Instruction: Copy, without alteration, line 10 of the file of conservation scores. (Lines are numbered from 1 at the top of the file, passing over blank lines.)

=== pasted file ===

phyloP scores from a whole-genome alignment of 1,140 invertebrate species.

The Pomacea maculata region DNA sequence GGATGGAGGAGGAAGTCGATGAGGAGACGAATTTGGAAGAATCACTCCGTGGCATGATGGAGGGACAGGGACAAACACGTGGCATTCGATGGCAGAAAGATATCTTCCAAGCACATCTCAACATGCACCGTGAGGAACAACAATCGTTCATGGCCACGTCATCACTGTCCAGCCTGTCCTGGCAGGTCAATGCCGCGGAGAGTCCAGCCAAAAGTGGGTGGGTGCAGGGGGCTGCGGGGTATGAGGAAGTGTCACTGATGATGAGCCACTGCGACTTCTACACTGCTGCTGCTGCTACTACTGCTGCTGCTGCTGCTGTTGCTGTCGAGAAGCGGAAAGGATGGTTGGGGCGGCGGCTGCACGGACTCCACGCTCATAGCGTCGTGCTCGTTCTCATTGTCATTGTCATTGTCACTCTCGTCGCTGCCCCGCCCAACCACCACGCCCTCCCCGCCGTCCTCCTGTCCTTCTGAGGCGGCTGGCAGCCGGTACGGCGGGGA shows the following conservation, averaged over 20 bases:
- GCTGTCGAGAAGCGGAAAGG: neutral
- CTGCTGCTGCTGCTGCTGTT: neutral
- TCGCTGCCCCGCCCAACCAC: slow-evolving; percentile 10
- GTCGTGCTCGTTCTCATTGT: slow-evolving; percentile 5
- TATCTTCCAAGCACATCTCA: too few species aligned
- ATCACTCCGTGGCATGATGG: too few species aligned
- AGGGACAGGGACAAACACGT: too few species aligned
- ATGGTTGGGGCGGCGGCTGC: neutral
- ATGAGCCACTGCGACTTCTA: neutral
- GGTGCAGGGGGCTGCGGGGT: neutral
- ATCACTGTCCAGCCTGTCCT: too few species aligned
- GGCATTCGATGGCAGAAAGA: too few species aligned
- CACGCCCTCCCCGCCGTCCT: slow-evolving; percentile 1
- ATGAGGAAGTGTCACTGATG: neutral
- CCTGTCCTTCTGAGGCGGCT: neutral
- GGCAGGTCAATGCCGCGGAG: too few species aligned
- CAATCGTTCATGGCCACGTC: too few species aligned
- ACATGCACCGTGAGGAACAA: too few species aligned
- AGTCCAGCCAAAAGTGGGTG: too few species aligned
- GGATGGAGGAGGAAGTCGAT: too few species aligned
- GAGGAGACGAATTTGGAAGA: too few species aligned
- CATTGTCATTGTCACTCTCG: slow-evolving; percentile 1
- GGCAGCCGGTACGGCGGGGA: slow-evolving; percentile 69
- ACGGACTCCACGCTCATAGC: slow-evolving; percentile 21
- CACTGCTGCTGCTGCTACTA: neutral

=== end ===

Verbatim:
- ATGGTTGGGGCGGCGGCTGC: neutral